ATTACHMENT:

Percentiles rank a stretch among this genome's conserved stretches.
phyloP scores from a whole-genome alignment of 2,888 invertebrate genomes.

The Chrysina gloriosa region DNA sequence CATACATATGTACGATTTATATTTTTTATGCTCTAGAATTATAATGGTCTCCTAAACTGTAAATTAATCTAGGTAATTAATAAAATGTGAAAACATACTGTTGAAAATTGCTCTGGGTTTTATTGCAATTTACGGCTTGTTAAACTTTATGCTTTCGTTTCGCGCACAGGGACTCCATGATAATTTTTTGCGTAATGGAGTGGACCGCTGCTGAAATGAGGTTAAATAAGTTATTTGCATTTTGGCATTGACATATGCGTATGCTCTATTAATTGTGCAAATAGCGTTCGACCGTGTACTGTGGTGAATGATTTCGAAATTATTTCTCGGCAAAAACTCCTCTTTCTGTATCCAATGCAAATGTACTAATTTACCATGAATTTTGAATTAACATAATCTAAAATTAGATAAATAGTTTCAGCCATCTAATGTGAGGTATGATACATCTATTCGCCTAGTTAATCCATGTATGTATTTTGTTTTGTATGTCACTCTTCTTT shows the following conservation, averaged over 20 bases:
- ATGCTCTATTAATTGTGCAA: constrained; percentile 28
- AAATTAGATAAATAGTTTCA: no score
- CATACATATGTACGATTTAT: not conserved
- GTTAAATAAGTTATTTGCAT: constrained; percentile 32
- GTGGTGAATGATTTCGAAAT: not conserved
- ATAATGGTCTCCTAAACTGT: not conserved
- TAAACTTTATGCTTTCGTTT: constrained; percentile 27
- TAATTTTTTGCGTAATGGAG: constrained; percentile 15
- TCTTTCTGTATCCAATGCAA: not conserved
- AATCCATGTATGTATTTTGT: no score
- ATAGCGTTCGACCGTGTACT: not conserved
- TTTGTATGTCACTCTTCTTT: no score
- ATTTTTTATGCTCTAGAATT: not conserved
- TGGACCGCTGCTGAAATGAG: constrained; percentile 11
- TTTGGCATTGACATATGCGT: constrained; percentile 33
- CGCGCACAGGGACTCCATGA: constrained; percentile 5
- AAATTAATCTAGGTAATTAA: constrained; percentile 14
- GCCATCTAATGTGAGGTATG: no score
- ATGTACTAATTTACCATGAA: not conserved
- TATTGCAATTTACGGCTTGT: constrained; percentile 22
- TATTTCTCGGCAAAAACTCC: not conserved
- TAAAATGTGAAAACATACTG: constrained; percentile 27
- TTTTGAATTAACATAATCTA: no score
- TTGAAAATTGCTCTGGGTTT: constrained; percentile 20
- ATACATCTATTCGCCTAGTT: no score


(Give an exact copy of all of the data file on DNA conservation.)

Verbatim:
Percentiles rank a stretch among this genome's conserved stretches.
phyloP scores from a whole-genome alignment of 2,888 invertebrate genomes.

The Chrysina gloriosa region DNA sequence CATACATATGTACGATTTATATTTTTTATGCTCTAGAATTATAATGGTCTCCTAAACTGTAAATTAATCTAGGTAATTAATAAAATGTGAAAACATACTGTTGAAAATTGCTCTGGGTTTTATTGCAATTTACGGCTTGTTAAACTTTATGCTTTCGTTTCGCGCACAGGGACTCCATGATAATTTTTTGCGTAATGGAGTGGACCGCTGCTGAAATGAGGTTAAATAAGTTATTTGCATTTTGGCATTGACATATGCGTATGCTCTATTAATTGTGCAAATAGCGTTCGACCGTGTACTGTGGTGAATGATTTCGAAATTATTTCTCGGCAAAAACTCCTCTTTCTGTATCCAATGCAAATGTACTAATTTACCATGAATTTTGAATTAACATAATCTAAAATTAGATAAATAGTTTCAGCCATCTAATGTGAGGTATGATACATCTATTCGCCTAGTTAATCCATGTATGTATTTTGTTTTGTATGTCACTCTTCTTT shows the following conservation, averaged over 20 bases:
- ATGCTCTATTAATTGTGCAA: constrained; percentile 28
- AAATTAGATAAATAGTTTCA: no score
- CATACATATGTACGATTTAT: not conserved
- GTTAAATAAGTTATTTGCAT: constrained; percentile 32
- GTGGTGAATGATTTCGAAAT: not conserved
- ATAATGGTCTCCTAAACTGT: not conserved
- TAAACTTTATGCTTTCGTTT: constrained; percentile 27
- TAATTTTTTGCGTAATGGAG: constrained; percentile 15
- TCTTTCTGTATCCAATGCAA: not conserved
- AATCCATGTATGTATTTTGT: no score
- ATAGCGTTCGACCGTGTACT: not conserved
- TTTGTATGTCACTCTTCTTT: no score
- ATTTTTTATGCTCTAGAATT: not conserved
- TGGACCGCTGCTGAAATGAG: constrained; percentile 11
- TTTGGCATTGACATATGCGT: constrained; percentile 33
- CGCGCACAGGGACTCCATGA: constrained; percentile 5
- AAATTAATCTAGGTAATTAA: constrained; percentile 14
- GCCATCTAATGTGAGGTATG: no score
- ATGTACTAATTTACCATGAA: not conserved
- TATTGCAATTTACGGCTTGT: constrained; percentile 22
- TATTTCTCGGCAAAAACTCC: not conserved
- TAAAATGTGAAAACATACTG: constrained; percentile 27
- TTTTGAATTAACATAATCTA: no score
- TTGAAAATTGCTCTGGGTTT: constrained; percentile 20
- ATACATCTATTCGCCTAGTT: no score